The other four cartoons are not Caspers. Two of them are Popeye cartoons that are rare in the sense that Popeye does not eat his spinach and wind up fighting Bluto as part of the conclusion. Another is an old Felix the Cat from the 30's in his technicolor debut. This version of Felix is an insipidly cheerful character that is devoid of the spunk that ordinarily makes Felix memorable. The uncredited actress who provides Felix's voice pleasingly carries a tune but the sweet singing doesn't provide anything unique about the character.

The last cartoon stars Betty Boop and is the only black-and-white cartoon on the disc. There are scenes in this short that probably shocked the various moral watchdogs of 1933 and is obviously pre-code. Bimbo and Koko are both in this one and this is a prime example of what can be done with animation when the animators realize that the intended audience was composed not only of children, but adults as well. The Fleischers did some marvelous work and this is an excellent sample of it. Here's a short description of each cartoon offered:

Casper the Friendly Ghost (1945) - Depressed by the antics of the other ghosts, Casper leaves home to make friends. After unintentionally scaring several potential pals, Casper befriends two young children. They take him home, where Casper frightens their mother. Casper is again upset because he believes that he will always scare away his potential buddies. However, Casper scares away a banker who is coming to foreclose on the woman's house, and this wins her heart for Casper. This is the first Casper cartoon ever made.

A-Haunting We Will Go (1949) - After playing class dunce at Ghost School for wanting to make friends instead of scaring people, Casper locates a duck, just hatched from its egg, that will accept him for what he is. Casper takes the young duck under his proverbial wing and the two find happiness together although a hunter looking for a meal of duck sounds proves a most hazardous threat to Casper's newfound friend.

There's Good Boos To-Night (1948) - Casper goes looking for friends among the animal kingdom. After scaring away a cow and a skunk, Casper sits on a log to cry. His tears attract a little fox cub. They play fetch, and then start to play hide and seek when a hunter comes along.

Boo Moon (1954) - Casper flies to the the moon and is captured and imprisoned by the moon people. When he helps defend the planet from the invading tree monsters, then he is finally embraced as a friend.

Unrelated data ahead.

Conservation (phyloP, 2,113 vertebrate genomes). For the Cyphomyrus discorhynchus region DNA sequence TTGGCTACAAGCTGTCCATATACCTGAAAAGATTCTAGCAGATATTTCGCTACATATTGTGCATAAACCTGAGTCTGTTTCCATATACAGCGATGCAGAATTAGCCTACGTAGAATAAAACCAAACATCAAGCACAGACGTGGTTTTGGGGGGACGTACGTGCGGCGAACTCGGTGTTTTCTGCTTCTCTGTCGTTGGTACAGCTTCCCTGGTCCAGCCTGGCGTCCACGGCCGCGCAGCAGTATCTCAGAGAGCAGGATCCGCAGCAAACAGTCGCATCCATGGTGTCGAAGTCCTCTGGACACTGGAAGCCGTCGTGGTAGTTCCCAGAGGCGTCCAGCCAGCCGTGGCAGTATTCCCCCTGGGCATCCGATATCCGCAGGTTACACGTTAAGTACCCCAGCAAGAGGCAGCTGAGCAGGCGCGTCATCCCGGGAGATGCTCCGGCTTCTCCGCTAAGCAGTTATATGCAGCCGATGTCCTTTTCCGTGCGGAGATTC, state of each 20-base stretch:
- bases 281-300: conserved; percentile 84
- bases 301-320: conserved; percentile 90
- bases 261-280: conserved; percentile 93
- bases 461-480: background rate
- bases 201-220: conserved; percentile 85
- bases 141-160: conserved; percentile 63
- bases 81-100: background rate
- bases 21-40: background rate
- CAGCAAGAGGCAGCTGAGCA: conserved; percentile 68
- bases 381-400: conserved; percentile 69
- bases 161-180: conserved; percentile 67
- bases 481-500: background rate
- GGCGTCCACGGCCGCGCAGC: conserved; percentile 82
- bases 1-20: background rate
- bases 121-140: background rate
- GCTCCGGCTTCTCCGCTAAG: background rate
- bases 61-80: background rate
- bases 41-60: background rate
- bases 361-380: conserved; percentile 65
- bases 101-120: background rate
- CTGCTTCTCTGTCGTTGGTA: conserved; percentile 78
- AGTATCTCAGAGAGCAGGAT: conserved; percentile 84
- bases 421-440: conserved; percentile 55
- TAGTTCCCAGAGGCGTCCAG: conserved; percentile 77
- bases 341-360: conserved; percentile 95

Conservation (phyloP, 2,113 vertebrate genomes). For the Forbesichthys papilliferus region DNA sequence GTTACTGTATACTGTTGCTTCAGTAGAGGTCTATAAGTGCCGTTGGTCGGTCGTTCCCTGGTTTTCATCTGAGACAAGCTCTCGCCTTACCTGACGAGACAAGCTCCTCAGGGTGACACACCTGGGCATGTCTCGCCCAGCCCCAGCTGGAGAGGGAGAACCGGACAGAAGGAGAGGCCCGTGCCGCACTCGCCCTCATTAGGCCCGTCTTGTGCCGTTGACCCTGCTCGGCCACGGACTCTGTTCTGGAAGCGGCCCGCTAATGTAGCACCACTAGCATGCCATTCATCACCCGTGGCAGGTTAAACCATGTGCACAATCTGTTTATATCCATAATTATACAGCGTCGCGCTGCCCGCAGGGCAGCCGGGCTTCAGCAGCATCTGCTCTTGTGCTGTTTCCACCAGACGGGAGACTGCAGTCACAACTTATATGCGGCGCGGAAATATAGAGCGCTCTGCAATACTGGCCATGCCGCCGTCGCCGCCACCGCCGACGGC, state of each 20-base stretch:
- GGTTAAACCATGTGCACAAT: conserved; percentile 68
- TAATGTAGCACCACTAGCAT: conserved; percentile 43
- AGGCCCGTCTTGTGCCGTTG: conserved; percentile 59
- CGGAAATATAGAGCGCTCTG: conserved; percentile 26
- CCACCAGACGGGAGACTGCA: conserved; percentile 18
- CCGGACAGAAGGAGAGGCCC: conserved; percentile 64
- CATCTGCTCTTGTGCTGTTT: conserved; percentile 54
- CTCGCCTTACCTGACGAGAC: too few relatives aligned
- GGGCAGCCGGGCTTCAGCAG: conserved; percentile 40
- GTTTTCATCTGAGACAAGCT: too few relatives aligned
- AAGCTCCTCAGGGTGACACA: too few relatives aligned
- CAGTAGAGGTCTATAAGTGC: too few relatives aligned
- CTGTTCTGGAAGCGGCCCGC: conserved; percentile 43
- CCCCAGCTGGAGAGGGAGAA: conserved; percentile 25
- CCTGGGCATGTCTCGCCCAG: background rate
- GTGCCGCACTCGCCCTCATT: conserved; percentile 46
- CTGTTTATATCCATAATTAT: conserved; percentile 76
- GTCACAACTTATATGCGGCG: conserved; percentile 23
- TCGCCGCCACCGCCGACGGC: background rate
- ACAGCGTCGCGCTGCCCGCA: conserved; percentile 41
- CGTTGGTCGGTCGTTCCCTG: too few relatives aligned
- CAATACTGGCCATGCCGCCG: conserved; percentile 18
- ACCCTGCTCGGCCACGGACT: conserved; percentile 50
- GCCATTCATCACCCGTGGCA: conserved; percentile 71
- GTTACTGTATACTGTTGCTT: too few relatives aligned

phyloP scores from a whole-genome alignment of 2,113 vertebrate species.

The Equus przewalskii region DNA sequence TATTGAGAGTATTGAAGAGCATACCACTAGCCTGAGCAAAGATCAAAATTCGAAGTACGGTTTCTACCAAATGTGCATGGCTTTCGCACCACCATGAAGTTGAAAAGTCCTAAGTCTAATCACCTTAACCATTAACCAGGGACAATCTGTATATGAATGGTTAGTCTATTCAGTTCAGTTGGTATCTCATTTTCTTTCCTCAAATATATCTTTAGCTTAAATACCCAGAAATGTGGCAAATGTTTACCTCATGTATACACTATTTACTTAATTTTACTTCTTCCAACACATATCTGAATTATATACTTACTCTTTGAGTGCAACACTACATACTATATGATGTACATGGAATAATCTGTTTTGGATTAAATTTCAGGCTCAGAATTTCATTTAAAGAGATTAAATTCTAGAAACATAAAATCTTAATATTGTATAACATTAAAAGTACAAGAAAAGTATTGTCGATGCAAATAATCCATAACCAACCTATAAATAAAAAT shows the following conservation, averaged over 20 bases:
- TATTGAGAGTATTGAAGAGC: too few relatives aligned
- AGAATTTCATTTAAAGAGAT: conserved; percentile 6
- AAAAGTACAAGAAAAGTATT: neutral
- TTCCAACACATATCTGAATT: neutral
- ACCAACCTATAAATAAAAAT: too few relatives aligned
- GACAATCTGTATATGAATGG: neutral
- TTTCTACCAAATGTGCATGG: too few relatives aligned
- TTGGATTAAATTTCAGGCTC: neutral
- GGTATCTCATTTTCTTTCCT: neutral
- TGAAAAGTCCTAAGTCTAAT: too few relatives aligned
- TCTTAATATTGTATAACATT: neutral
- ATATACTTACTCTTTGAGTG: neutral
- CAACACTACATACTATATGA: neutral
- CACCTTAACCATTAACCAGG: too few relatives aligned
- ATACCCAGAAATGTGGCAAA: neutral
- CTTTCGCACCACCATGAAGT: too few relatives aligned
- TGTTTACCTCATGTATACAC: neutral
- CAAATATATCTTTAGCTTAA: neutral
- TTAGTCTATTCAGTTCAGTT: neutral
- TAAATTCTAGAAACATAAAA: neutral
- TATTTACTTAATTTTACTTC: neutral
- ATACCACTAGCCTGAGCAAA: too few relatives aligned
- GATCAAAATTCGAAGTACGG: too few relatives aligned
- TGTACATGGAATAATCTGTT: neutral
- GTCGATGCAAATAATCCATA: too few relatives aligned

Spooking About Africa (1957) - Wheezy the elephant has a terrible sneezing problem; he sneezes all the feathers off a peacock and a group of monkeys out of their perches. Casper decides to help, and in the process dislodges the feather that was making the elephant sneeze. But then a fire breaks out, and the elephant is unable to sneeze on command.

Fright to the Finish (1954) - Olive Oyl reads a scary tale to Popeye and Bluto. Popeye says it's all rubbish. Bluto then returns to frighten Olive and make it look like Popeye did it. Popeye, in turn, scares away Bluto.

I Don't Scare (1956) - Popeye has beaten Bluto to a date with Olive. Seeing that Olive is superstitious, Bluto changes the date to Friday the 13th, and proceeds to rig various proofs that bad things will happen if she goes out.

Bold King Cole (1936) - Caught in a thunderstorm, Felix the Cat seeks refuge in King Cole's castle. The castle's ghosts can't stand the king's bragging, so they strap him to a machine to suck the wind out of him. It happens to be the wind that makes him a windbag. It's quite bizarre watching the rotund king deflate like a balloon. Then the ghosts expose him to the gas which exudes all his boastings. The king learns it's not nearly as fun listening to his speech as it is making it. A fascinating sequence that has to be seen to be believed, it effectively exploits the essential unreality of animation.

Is My Palm Read (1933) - Bimbo is a fortune teller; Koko is his doorman; Bimbo looks into his crystal ball and sees Betty stranded on a tropical island after a steamship wreck. Betty then gets trapped inside a haunted grass hut on the island and Bimbo comes to her rescue. Back at the fortune telling booth, Bimbo reveals himself, but ghosts come out of the crystal ball and start chasing the trio. If this seems weird and surreal, it's because it is."